by Devaka Gunawardena
Since the financial crisis of 2008, capitalism has faced greater scrutiny. There’s growing consensus, even among mainstream economists, that neoclassical models that ignore the inherent irrationality of the financial system are flawed. In addition, austerity has directly undermined most people’s livelihoods, while making the rich even richer. There is much more space after the financial crisis of 2008 to critique financial speculation and the drastic reduction in public spending. Still, it remains unclear how to work toward socialism. Rhetoric opposing austerity doesn’t necessarily imply overcoming capitalism.
The choice becomes clear from a historical perspective: moderate demands are inhibited by the ever-present threat of capital strike. Capitalists can withhold investment to avoid increased taxation and public regulation of industries. As a result, debate focuses on whether reforms must be incorporated into the long-term goal of overcoming capitalism, to defy elite counter-attacks. In contrast, the paradox of the post-crisis US economy is that capital’s rate of investment in the real economy has been declining despite the decades-long retreat of workers’ movements. Given these dynamics, we must take a step back from the debate about the capital strike and ask: why is capital exiting the real economy?
Capital Strike Versus Capital’s Exit
In the past, the capital strike was a threat to social democratic efforts to change the structure of the economy through incremental reforms passed by democratic legislatures. As Adam Przeworski, Fred Block, and other political economists note, the capital strike undermined social democratic projects, such as Salvador Allende’s administration in Chile in the 1970s. In the case of the latter, capital strike engendered economic crisis and, eventually, military intervention that enabled Augusto Pinochet’s brutal right-wing authoritarian government to take power. More recently, Joseph Schwartz and Bhaskar Sunkara call for confronting capitalism in response to the shadow of this threat.
The curious fact about the post-crisis economy, however, is that capital is withdrawing from investment even when it doesn’t face organized working-class opposition. We are far from the moment of crisis engendered by social democratic reform and the choice it forces radicals to make. For example, various metrics of productivity have grown at a lower average rate over the past ten years than the preceding period, contributing to the long-term trend of decelerating economic growth. The primary reason is the fact that, as the Bureau of Labor Statistics points out, employers have not been forced to invest heavily in automation in response to higher wages. In addition, the shareholder revolution has meant that capitalists focus on cutting costs to improve margins, and boost share prices, rather than invest in production.
As a result, stock market capitalization as a proportion of the US’s GDP has increased dramatically, and now represents nearly 150%. Because capital has retreated into the sphere of financial speculation, it continues to appropriate a tremendous amount of wealth, despite the weak macroeconomic recovery after the financial crisis of 2008. Financialization creates the conditions for more, and worse, bubbles. As the most recent crisis showed, however, the government bails out capitalists, socializing private investors’ losses. Those who suffer the most are ordinary indebted Americans. Workers cannot afford to buy what they need because wages fail to keep pace with the cost of living, so they borrow more and are stripped of their assets in moments of crisis.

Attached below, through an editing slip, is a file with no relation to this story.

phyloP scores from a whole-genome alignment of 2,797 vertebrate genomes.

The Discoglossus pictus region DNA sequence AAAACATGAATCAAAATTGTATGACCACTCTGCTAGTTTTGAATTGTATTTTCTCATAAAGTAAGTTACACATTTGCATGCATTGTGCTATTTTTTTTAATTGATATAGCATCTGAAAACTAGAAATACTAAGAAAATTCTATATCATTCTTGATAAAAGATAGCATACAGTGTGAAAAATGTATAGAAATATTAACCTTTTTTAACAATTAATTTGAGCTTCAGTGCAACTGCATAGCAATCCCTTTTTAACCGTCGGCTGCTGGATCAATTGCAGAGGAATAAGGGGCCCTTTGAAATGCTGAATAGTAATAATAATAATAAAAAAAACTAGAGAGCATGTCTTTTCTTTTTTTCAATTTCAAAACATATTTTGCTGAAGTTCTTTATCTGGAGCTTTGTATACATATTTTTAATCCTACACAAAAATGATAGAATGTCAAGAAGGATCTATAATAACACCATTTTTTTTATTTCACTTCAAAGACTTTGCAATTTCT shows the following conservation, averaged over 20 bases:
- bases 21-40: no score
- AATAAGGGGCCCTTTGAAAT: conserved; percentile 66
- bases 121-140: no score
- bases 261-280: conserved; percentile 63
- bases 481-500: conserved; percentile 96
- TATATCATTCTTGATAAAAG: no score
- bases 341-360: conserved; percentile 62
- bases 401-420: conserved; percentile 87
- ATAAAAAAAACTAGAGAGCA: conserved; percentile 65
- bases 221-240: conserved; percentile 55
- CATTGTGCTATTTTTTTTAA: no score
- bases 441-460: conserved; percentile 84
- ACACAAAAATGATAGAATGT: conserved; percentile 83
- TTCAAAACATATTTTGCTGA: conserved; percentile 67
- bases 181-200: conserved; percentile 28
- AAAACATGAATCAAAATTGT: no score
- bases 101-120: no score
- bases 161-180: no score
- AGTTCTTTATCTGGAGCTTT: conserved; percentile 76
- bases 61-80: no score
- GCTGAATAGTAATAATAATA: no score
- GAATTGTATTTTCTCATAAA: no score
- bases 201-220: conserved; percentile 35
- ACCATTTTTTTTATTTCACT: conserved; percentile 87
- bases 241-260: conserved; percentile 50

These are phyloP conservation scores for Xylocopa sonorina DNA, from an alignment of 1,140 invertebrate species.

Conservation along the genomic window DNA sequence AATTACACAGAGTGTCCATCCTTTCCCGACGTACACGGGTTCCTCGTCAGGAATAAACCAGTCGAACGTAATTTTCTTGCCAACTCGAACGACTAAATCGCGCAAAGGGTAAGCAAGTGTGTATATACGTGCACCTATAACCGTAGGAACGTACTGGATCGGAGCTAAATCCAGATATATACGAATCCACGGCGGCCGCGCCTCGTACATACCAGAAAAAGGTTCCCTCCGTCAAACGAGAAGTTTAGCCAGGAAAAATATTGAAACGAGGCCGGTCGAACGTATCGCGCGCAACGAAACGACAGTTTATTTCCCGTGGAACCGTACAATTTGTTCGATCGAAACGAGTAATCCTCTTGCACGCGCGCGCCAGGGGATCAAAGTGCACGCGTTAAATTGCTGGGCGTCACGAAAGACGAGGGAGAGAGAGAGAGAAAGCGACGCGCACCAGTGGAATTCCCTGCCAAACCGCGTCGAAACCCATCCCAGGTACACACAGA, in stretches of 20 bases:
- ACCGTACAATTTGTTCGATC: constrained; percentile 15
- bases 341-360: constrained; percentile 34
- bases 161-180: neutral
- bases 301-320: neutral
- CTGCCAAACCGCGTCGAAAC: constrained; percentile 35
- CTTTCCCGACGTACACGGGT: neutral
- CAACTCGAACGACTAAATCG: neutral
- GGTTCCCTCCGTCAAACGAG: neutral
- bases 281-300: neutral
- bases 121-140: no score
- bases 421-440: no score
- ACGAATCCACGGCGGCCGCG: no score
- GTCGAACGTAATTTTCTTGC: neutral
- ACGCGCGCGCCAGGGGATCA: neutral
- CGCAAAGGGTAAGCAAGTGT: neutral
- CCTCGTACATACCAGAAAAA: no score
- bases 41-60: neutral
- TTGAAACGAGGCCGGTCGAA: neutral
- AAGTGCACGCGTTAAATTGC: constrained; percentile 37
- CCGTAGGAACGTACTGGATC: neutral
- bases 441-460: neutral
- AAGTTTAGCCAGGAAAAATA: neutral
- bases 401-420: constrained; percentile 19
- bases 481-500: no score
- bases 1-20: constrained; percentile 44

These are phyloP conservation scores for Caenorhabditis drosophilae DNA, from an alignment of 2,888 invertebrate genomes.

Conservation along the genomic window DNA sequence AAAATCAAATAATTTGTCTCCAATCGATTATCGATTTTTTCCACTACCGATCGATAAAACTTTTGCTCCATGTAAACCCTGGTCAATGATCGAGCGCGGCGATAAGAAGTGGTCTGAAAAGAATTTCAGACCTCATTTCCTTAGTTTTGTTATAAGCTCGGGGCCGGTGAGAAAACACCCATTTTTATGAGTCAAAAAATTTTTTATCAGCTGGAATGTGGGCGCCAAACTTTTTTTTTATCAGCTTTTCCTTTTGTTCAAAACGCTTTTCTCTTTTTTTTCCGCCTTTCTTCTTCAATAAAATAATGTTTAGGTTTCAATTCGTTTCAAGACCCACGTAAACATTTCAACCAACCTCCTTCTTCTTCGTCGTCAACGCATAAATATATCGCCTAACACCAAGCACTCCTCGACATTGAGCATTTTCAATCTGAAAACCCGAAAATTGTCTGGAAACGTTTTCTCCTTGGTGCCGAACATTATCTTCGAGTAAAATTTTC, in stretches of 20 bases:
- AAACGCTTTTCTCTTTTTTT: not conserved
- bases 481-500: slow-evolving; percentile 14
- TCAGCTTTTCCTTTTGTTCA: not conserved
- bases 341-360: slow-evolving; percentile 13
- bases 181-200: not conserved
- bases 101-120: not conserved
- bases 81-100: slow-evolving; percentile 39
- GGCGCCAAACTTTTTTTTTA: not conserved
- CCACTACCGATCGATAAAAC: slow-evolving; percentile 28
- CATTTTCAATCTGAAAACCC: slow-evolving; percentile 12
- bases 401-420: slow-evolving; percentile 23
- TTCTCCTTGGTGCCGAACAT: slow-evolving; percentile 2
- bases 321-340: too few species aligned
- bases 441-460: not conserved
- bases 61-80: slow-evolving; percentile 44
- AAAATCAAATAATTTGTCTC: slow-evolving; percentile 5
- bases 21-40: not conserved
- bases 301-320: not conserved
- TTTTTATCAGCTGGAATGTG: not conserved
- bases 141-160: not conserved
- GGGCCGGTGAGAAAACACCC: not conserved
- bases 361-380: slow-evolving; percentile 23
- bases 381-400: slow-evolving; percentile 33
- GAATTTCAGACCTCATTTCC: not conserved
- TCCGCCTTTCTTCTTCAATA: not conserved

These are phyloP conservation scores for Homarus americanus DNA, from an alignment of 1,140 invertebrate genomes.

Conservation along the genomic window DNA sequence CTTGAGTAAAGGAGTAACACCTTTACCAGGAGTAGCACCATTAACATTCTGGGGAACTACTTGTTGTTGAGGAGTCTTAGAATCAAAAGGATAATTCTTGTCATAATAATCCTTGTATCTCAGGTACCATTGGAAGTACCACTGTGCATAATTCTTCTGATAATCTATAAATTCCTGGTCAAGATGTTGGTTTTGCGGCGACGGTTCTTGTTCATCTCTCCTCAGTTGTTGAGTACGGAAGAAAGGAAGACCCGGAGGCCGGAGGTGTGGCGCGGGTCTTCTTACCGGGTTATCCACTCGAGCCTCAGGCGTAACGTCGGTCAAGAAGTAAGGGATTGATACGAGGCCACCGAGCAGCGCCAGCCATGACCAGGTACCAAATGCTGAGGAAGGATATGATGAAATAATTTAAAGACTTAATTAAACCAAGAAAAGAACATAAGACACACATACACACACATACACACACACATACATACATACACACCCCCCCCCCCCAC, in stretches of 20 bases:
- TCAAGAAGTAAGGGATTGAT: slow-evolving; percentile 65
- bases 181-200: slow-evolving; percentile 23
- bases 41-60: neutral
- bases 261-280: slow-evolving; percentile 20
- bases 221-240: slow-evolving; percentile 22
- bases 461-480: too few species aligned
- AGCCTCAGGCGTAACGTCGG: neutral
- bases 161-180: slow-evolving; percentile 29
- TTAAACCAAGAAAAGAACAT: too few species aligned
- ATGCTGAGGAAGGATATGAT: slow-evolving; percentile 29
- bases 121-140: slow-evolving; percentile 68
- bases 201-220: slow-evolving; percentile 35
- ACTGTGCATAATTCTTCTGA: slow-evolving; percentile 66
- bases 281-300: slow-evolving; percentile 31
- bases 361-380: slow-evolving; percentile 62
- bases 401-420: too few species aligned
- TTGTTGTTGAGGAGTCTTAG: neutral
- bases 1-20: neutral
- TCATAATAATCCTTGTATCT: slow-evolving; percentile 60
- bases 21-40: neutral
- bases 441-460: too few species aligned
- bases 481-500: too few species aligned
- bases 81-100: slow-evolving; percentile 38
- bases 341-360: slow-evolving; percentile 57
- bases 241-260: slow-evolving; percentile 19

Making Capital Invest
How should we respond to such vast inequality? If the financial crisis has demonstrated anything, it’s the intellectual bankruptcy of neoliberal economics, embodied in the austerity response that shifts the burden onto people suffering the most. Capital, however, no longer needs to go on strike to defeat workers’ movements. Its extended retreat from investment in the real economy is evidenced by the economy’s weak recovery and the corresponding intensification of inequality, despite the massive infusion of liquidity thanks to central banks’ bond-buying programs.
Instead, a post-crisis program of the Left must make capital invest again. The state must prosecute what Robert Brenner calls “politically constituted rip-off,” making it riskier for bankers and investors to speculate without facing the consequences of market manipulation. In addition, we must dismantle systematic barriers of entry to markets that create new forms of monopoly power, such as big tech and big pharma’s ability to hide behind intellectual property law. By increasing the costs of, or outright prohibiting, speculation and rent-seeking, capital is forced to invest in the real economy and thus employ people.
To transform the rigged system, the Left must systematically identify and destroy those incentives that enable capital to profit without producing. The more capital becomes embedded in the real economy, the easier it is to counteract the threat of a capital strike in response to a revived workers’ movement that can expropriate its investments. This process includes socializing enterprises and expanding workers’ co-operatives, which depend on the strength and organization of the working class. For now, however, the economic challenge facing the Left isn’t the threat of capital strike per se—and the implied choice it entails between social democracy and socialism—but closing the exit for capital.
The author is a member of the Los Angeles Chapter of the Democratic Socialists of America.
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